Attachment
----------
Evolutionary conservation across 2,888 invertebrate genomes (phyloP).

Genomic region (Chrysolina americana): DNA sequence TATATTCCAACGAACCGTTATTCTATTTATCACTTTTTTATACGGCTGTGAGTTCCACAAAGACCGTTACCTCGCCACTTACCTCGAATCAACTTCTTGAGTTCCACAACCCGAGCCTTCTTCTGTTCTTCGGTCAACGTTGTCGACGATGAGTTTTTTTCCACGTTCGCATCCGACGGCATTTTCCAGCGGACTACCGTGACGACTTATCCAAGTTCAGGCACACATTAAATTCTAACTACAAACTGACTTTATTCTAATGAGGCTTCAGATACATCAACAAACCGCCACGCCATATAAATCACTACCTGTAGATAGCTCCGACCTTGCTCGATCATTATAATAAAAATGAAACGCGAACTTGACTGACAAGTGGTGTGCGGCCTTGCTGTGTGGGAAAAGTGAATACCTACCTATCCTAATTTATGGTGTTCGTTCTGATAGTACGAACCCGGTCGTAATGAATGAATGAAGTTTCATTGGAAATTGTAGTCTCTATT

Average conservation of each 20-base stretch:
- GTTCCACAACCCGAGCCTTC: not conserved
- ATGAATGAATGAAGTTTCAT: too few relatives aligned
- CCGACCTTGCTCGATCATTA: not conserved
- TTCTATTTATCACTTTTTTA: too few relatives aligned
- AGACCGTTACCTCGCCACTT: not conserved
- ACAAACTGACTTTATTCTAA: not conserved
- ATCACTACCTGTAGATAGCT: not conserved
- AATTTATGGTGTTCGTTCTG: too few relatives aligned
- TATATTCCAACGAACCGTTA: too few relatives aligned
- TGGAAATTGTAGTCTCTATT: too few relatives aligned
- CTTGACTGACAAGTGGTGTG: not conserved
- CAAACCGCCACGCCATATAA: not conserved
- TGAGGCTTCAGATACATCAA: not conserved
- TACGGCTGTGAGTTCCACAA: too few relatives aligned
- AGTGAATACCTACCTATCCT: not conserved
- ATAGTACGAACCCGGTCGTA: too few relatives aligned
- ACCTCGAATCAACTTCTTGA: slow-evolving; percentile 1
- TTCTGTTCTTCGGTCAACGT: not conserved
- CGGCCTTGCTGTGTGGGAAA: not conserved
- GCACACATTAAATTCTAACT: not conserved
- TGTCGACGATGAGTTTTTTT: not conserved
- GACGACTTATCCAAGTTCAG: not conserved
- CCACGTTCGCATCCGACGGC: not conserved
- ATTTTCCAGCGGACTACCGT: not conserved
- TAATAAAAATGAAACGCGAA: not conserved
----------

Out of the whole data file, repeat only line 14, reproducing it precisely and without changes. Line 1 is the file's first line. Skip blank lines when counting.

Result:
- CTTGACTGACAAGTGGTGTG: not conserved